Posts Tagged ‘parasha’

Vayehi Torah Portion Summary

Sunday, December 27th, 2009

After living in Egypt for 17 years, Jacob, feeling that his time was limited, asked Joseph to bury him in Canaan, with his family.

Joseph brought his two sons, Menashe and Ephraim to see Jacob, and receive a blessing from him, but when they did so, Jacob insisted that he place his right had on Ephraim and recite his name first, even though he was not the first born.

Later, Jacob gathered the rest of his sons to tell what was to come for each of them, saying that Reuben was unstable like water and that Shimeon and Levi were instruments of anger and would be scattered.

He said that Judah, like a lion, would be a leader in the future, Zebulun would live near the sea, Yissakhar would be a tiller of the soil and Dan would be a serpent of the highway.

He added that Gad would be a great warrior, Naphtali a messenger of brilliant speeches, Joseph a calm and outstanding leader in God’s eyes, and that Benjamin would tear the wolf to pieces and divide it as spoil.

These are the twelve tribes of Israel.

Soon Jacob died, and as instructed, Joseph embalmed his father and brought him to the Cave of Makhpelah, in the land of Canaan, to be buried near Abraham, Sarah, Isaac, Rebecca and Leah.

After burying their father, Jacobs sons were concerned that Joseph might hold a grudge against them for what they had done in the past, and punish them.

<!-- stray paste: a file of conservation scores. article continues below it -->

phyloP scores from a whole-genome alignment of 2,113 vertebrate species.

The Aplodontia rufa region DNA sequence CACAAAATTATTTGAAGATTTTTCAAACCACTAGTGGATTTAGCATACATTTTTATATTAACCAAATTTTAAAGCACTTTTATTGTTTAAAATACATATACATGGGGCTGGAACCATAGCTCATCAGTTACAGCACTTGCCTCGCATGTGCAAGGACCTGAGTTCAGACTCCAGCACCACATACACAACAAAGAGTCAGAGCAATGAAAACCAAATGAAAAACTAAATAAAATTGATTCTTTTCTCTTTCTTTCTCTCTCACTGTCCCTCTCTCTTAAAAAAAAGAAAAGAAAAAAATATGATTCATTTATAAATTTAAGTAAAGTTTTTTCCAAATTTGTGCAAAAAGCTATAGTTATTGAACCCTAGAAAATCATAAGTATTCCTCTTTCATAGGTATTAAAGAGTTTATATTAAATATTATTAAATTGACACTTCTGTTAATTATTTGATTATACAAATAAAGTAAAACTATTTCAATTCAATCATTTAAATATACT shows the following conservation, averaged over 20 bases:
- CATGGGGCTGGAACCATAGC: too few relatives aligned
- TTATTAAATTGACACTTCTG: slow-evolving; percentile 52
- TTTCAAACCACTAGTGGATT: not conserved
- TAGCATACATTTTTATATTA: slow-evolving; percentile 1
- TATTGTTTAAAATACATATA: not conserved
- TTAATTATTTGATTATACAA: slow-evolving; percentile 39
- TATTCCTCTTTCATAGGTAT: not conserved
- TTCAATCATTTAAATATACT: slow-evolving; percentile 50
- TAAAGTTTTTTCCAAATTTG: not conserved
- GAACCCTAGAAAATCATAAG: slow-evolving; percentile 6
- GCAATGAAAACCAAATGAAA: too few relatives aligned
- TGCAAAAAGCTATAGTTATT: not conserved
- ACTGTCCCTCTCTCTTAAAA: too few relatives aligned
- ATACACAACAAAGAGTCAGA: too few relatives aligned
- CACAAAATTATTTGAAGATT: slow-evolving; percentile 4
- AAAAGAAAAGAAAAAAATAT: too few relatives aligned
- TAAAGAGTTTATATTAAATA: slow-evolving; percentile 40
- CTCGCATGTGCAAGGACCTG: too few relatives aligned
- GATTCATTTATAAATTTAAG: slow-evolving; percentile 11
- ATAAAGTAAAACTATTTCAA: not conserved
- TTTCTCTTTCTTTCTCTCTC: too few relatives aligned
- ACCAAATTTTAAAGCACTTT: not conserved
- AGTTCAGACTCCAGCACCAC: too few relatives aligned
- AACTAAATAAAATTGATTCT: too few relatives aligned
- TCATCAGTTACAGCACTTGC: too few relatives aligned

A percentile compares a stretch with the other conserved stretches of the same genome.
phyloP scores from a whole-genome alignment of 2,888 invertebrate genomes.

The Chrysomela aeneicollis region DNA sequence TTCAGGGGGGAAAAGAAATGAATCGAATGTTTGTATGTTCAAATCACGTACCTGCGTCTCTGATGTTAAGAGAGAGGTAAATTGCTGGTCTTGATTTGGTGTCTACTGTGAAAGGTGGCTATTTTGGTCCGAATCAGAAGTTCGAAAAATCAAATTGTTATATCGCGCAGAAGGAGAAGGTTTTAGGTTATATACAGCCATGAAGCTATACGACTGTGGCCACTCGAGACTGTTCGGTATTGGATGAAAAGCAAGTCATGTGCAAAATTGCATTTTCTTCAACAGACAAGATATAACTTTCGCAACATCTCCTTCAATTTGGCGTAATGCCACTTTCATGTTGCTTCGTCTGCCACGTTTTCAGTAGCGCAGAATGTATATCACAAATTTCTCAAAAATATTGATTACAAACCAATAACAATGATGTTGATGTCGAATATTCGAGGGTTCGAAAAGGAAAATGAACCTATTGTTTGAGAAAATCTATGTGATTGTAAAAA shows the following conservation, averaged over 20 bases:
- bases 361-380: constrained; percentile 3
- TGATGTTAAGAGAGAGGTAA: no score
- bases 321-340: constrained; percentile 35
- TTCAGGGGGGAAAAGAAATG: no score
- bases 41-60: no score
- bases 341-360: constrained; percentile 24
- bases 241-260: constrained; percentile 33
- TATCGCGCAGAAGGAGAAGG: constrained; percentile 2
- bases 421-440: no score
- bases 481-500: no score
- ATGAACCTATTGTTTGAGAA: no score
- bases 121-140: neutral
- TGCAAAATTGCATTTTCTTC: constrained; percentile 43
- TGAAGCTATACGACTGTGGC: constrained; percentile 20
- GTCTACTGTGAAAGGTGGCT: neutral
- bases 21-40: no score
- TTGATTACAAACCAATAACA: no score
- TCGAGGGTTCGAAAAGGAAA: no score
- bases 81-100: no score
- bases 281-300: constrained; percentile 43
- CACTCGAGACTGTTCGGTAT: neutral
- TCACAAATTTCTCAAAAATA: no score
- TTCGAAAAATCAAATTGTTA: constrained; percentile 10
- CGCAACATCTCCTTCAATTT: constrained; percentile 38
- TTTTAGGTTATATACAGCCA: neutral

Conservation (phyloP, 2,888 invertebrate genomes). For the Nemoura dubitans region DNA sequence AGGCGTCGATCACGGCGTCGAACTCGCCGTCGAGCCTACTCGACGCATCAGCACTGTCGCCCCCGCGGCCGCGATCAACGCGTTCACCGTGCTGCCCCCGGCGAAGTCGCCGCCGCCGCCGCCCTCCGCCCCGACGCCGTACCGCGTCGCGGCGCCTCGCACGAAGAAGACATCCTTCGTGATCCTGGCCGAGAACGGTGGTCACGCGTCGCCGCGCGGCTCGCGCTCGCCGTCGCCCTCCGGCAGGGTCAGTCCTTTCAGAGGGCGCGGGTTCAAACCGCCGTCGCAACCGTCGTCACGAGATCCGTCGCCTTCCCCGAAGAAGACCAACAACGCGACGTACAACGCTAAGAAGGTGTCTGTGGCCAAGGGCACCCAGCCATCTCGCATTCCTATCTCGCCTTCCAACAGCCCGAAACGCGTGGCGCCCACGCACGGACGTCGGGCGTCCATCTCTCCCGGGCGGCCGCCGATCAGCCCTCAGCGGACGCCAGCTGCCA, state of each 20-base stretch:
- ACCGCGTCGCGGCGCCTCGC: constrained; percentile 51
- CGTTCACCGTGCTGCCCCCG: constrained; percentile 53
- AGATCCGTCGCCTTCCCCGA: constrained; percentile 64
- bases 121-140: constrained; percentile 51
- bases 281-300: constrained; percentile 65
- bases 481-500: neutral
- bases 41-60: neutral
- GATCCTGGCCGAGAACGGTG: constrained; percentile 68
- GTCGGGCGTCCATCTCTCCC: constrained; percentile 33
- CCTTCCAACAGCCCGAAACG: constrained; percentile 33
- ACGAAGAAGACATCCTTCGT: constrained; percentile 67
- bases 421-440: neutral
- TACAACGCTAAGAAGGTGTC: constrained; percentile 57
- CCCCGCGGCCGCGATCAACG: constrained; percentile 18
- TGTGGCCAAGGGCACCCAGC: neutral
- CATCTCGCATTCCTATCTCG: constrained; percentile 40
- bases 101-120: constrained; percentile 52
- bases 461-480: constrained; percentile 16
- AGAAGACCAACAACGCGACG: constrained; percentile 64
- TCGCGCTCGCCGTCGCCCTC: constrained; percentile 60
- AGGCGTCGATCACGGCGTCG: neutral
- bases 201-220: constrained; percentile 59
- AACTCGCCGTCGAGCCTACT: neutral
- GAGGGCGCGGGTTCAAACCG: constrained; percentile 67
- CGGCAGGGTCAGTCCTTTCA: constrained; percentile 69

However, after confronting and apologizing to Joseph, he told them not to be afraid, since God meant for their actions to bring them to the present.

Joseph continued to live in Egypt with his brothers, and before dying at the age of 110, he told his brothers that he wished to be buried in Egypt and have his body moved to Canaan if they ever returned to that land.

Shemot Torah Portion Summary

Saturday, January 3rd, 2009

Jacobs sons were fruitful in Egypt, and fearing this rapidly-growing tribe, the Pharaoh levied a tax on them and then decided to make them slaves.

Later, the Pharaoh decided to kill all Israelite sons, but Shifrah and Puah, two Hebrew midwives, sided with God rather than Pharaoh and helped to hide one baby boy for three months, until his mother finally had to get rid of him, which she did by placing him in a basket and floating it down the river.

The Pharaoh’s daughter found the basket and the child, named him Moses, and cared for him.

When Moses was older, he assaulted an Egyptian for beating an Israelite slave, and then fled from Egypt when he found out that others had witnessed it.

Moses went on to marry Tzipporah and have a son, Gershom, and while tending sheep for his father-in-law, he saw a bush that was burning but was not consumed by the fire.

Moses heard the voice of God in this bush, and was told to go to Egypt and free the Israelite slaves and take them to a land flowing with milk and honey.

Moses questioned why he was selected, citing his speech problems, and saying that the Israelites and the Pharaoh would not listen to him.

God told him to take his brother, Aaron, to speak for him, and demonstrated some of the miracles that Moses would perform to show God’s power.

Finally, Moses agreed to go, and after confronting Pharaoh for the first time, asking him for a few days off for the Israelites to pray, Pharaoh punished the Israelites for being lazy, by no longer providing them with straw for the bricks they were making.

With the people of Israel angry at Moses, God told him that he would do things to Pharaoh that would not only encourage him to let the slaves go, but would cause him to drive them out of his land.